While the court found that the only consideration received by the defendants for said property was 380 units of the investment shares of this syndicate, and that its permit allowed said corporation to issue said units for cash only and prohibited the issuance thereof in exchange for real estate, it also found that the plaintiff was not a party to and had no knowledge or notice, either actual or constructive, of the transaction between the defendants and the corporation; that the plaintiff had had no dealings or conversations with the defendants and had made no representations to them; that the exchange of the property and the making of the loan and taking of the mortgage were not a single transaction; that the person who procured the loan from the plaintiff was not her agent; that the plaintiff is an innocent holder for value and had no notice or knowledge of the breach of the permit referred to; and that the note and mortgage were not invalid in their inception but were and are a valid obligation and encumbrance. A judgment was entered in favor of the plaintiff and against the cross-complainants, and this appeal followed.
The appellants contend that the exchange of this property for the investment certificates and the making of the loan was a single transaction taking the form of a “three-cornered” deal; that the issuance of the certificates being illegal the entire transaction was void from the beginning; that title to the property never passed to the corporation; and that the mortgage is, therefore, necessarily void. The trial court has found against these contentions and the evidence amply sustains these findings. It fully appears that the respondent was asked to make the loan by an agent of the corporation who was paid for his services by the corporation; that she looked at the property and agreed to make the loan; that she gave the money to this agent who placed it in escrow; that she knew nothing of the other transaction or as to how the corporation had acquired title to the property, and that the amount of the loan was placed in escrow to be delivered in exchange for a first mortgage upon the property. It also appears that the appellants paid the interest on the mortgage from the time the property was reconveyed to them on January 8, 1930, until some time in 1933 and that the respondent never saw the appellants and had no knowledge that anything was wrong with the transaction until shortly before the suit was filed.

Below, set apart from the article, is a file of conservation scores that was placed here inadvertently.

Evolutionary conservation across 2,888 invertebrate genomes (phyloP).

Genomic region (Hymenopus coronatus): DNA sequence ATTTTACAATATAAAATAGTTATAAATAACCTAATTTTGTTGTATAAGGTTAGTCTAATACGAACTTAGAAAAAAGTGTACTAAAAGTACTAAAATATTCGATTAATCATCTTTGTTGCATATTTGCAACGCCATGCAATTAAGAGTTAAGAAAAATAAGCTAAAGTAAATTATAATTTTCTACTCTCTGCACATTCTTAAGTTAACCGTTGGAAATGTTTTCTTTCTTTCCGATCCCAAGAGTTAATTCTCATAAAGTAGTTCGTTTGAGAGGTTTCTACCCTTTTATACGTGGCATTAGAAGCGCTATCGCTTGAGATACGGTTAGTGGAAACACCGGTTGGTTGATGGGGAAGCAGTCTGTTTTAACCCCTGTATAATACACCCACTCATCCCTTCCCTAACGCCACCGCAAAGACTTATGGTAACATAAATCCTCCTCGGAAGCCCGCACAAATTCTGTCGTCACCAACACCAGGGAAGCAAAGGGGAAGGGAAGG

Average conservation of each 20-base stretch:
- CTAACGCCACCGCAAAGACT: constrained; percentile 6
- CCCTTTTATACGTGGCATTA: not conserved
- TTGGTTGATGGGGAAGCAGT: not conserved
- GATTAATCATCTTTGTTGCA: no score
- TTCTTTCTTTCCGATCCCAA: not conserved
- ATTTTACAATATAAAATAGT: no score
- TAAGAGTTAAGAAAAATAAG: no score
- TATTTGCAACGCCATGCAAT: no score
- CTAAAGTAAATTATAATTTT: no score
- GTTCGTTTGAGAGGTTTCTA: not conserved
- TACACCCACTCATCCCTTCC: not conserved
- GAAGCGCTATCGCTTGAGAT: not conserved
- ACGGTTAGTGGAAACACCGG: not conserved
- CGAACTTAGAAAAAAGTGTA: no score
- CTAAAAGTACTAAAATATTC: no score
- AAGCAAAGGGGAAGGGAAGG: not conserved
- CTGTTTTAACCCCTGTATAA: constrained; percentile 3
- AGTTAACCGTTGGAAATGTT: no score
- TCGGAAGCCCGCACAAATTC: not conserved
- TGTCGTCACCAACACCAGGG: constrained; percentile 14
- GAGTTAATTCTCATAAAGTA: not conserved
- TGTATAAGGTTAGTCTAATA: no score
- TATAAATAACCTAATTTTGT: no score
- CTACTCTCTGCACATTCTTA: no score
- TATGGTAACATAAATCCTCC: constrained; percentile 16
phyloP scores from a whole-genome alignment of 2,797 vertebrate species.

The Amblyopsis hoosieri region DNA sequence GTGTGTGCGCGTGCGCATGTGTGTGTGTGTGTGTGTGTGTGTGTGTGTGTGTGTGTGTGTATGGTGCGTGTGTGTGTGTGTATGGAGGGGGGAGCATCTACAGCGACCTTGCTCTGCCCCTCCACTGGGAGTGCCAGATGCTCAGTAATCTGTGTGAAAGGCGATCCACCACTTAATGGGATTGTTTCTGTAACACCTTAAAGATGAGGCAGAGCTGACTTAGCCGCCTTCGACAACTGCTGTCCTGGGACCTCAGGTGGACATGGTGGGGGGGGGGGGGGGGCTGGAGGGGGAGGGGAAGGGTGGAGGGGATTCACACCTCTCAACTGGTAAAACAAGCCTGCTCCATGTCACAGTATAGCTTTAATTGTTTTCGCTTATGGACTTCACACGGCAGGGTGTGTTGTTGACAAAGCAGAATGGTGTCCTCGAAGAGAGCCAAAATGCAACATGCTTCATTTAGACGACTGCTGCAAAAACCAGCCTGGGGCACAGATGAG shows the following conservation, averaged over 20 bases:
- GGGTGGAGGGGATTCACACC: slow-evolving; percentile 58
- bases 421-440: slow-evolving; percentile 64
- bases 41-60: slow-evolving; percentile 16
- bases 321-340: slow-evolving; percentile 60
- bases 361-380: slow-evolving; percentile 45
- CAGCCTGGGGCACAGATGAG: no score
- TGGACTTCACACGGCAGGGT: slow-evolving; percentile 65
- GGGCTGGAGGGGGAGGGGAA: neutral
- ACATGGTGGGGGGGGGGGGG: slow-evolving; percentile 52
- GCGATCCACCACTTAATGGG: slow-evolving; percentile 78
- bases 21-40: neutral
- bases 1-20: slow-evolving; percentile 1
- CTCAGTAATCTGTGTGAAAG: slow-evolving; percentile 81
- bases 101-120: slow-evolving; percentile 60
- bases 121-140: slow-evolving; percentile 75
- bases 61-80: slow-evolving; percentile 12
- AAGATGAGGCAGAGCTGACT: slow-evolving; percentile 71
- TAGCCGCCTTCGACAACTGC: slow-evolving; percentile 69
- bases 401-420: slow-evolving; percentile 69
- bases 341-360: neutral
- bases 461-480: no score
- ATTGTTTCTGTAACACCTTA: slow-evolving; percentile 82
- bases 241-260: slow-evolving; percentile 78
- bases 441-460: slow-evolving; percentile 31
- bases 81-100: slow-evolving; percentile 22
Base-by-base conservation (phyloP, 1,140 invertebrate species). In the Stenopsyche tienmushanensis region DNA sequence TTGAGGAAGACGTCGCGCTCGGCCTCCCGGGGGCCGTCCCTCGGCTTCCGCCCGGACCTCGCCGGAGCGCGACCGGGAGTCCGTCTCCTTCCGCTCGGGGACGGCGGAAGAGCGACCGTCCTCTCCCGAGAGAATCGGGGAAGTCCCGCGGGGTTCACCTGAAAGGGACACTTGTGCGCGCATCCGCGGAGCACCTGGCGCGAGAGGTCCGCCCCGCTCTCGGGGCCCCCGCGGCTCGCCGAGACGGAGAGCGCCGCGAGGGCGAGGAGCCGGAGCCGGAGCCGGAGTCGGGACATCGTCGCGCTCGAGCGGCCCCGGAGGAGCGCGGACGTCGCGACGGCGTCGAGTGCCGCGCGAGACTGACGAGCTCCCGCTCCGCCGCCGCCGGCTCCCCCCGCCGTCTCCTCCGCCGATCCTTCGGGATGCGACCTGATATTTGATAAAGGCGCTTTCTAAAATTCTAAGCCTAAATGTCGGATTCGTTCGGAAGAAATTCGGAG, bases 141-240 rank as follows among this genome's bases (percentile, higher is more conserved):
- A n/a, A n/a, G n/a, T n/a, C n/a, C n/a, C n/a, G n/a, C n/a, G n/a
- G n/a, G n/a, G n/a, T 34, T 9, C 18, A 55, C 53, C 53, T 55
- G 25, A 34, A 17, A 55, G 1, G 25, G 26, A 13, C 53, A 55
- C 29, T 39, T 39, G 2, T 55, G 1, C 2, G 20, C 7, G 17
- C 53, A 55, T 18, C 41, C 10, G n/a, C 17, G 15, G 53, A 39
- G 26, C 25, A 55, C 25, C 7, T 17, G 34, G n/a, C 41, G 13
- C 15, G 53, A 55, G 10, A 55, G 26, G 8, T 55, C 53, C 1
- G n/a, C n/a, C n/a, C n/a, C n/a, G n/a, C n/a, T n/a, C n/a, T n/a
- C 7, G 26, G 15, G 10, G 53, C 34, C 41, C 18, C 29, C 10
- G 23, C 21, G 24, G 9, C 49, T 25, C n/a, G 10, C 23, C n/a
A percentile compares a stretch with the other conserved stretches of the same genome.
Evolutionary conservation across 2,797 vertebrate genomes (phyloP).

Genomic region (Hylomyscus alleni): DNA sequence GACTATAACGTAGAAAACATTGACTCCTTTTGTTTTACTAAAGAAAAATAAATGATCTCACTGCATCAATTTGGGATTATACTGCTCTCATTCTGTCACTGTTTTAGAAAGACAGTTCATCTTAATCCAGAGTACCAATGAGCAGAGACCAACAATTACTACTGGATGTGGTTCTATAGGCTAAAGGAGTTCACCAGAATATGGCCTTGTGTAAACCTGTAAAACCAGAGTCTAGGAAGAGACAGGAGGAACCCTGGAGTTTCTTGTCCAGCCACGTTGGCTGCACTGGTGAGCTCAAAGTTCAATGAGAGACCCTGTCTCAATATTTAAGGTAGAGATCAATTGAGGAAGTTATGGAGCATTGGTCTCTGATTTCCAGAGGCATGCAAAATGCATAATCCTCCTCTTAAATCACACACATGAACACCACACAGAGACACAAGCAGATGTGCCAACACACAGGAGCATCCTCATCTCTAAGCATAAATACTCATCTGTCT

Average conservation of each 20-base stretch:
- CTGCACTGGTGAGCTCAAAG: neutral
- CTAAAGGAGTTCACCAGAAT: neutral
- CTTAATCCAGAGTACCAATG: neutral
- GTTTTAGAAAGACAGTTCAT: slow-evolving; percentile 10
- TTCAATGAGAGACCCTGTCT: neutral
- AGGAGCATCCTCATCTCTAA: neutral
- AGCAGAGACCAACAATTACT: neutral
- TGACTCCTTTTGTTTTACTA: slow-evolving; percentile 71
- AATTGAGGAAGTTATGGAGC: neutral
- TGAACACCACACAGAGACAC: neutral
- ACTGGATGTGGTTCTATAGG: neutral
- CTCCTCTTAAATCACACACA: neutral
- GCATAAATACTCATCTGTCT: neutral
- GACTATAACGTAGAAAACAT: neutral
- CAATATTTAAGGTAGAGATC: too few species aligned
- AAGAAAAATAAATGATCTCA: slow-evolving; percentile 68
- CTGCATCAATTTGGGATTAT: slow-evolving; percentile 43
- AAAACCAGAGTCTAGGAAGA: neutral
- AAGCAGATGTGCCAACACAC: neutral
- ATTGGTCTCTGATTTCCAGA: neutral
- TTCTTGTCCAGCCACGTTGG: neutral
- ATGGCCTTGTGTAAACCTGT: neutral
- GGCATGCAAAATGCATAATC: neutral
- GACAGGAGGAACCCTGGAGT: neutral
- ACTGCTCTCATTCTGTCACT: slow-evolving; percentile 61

It is appellants' contention that this case comes within the rule laid down in such cases as Trout v. Taylor, 220 Cal. 652, 32 P.(2d) 968, where it has been held that an instrument wholly void, such as an undelivered deed, a forged instrument, or a deed in blank, cannot be made the foundation of a good title even under the equitable doctrine of bona fide purchaser.